Inversions have slowed the spread of the Log and Whites Fires in northwest California. The July Complex was made up 26 fires, now these two large fires are receiving the most attention from the incident management team led by Jerry McGowan. The fires were the result of 955 lightning strikes in Siskiyou County on July 29.
About 780 residences are threatened by the fires which are being fought by 1,910 personnel with 100 engines, 30 dozers, and 58 hand crews. Combined, the two fires have burned over 30,000 acres.
Evacuation orders are in effect for the communities of Sawyers Bar, Eddy Gulch, Little North Fork, Idlewild, Mule Bridge, Robinson Flat and Whites Gulch.
Yesterday we posted some photos that we took at the Beaver Fire, which has burned about 32,000 acres northwest of Yreka, California. Here are some more.
After working for the Six Rivers National Forest for 29 years, Beth Maplesden Strickland is familiar with wildfire. Her last job with the U.S. Forest Service was serving as a public affairs officer, frequently having to explain fire management to reporters and local residents.
Now evacuated from her home on Buckhorn Ridge near Klamath River, California, she is reduced to watching the fire from a turnout on Highway 96. Thanks to the fuel mitigation they accomplished around the house where the family has lived since 1909, firefighters were able to keep the home from burning. However several outbuildings and vehicles were consumed. As we watched the fire, which was still burning in and around the property, occasional black puffs of smoke would appear and loud pops or small explosions could be heard, indicating that man-made materials were on fire. A former CAL FIRE firefighter was still in the area near the house and has been giving her updates over a radio, so she knew that as of Tuesday afternoon, anyway, that the house was still standing.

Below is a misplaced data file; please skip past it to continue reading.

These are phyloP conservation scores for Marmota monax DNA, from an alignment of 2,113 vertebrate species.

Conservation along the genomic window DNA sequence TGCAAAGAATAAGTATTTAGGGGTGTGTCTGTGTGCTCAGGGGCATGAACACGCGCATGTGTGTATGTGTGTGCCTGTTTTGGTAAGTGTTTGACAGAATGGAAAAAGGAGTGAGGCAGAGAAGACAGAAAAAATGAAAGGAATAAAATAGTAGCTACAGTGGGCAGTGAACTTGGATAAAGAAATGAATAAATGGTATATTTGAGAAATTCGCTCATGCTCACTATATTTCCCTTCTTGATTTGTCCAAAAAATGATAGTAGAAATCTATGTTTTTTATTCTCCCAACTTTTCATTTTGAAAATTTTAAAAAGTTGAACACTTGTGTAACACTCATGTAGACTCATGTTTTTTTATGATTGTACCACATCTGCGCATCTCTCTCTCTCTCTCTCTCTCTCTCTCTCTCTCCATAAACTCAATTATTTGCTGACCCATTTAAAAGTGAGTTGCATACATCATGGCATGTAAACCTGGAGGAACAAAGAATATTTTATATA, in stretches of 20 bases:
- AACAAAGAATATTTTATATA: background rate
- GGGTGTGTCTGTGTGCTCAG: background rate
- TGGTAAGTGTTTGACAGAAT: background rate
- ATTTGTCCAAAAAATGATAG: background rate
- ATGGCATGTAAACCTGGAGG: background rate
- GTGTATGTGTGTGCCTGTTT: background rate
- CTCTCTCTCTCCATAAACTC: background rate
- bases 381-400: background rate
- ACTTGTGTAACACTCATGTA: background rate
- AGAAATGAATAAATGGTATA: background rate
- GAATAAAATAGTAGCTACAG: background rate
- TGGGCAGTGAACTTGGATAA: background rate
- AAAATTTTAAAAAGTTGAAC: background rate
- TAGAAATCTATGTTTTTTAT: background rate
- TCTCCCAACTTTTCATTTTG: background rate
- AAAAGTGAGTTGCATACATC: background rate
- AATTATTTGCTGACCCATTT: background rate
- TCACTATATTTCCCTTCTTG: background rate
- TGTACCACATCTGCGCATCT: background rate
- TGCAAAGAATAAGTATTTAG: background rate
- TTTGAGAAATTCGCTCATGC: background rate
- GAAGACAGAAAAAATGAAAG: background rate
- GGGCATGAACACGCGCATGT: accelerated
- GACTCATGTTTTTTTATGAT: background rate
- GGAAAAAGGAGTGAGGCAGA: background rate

We asked Ms. Strickland if we could take her picture, but she declined, saying she’s been “sleeping in dumpsters” for the last four days. (We are pretty sure she was joking about that.) It was hard for her to take her eyes off the fire as it continued to burn around her home that she has lived in since four months after she was born in Yreka. Knowing that the landscape around the property is going to be almost unrecognizable now, she said, “I don’t know if I can go back”.
On Tuesday we were at the Beaver Fire northwest of Yreka, California, watching it move down and across slopes above the Klamath River. Below are some photos we took. Over the next two days we will post more.
The Beaver Fire has already reached Highway 96 in several places along a 12 to 14 mile stretch of the road. On Tuesday it was backing, primarily, down the hill in the vicinity of the Klamath River School, and east of the school. Generally it was moving fairly slowly while we were there, with one to three trees succumbing to flames at a time, or torching as firefighters call it.
Firefighters are protecting structures up in the woods away from the road as best they can. Helicopters were assisting ground-based firefighters by dropping water from the river and fire retardant from a portable retardant plant. At Fire Aviation you can see photos of a Sikorsky Air-Crane reloading with retardant. During the three hours we were at the south end of the fire we did not see any air tankers.
The last size estimate from the Incident Management Team was a couple of days ago when it was mapped at about 28,000 acres. Clouds at night have interfered with the ability of the airborne infrared mapping crew to accurately provide a fire perimeter and current acreage. The Team is calling it 30 percent contained.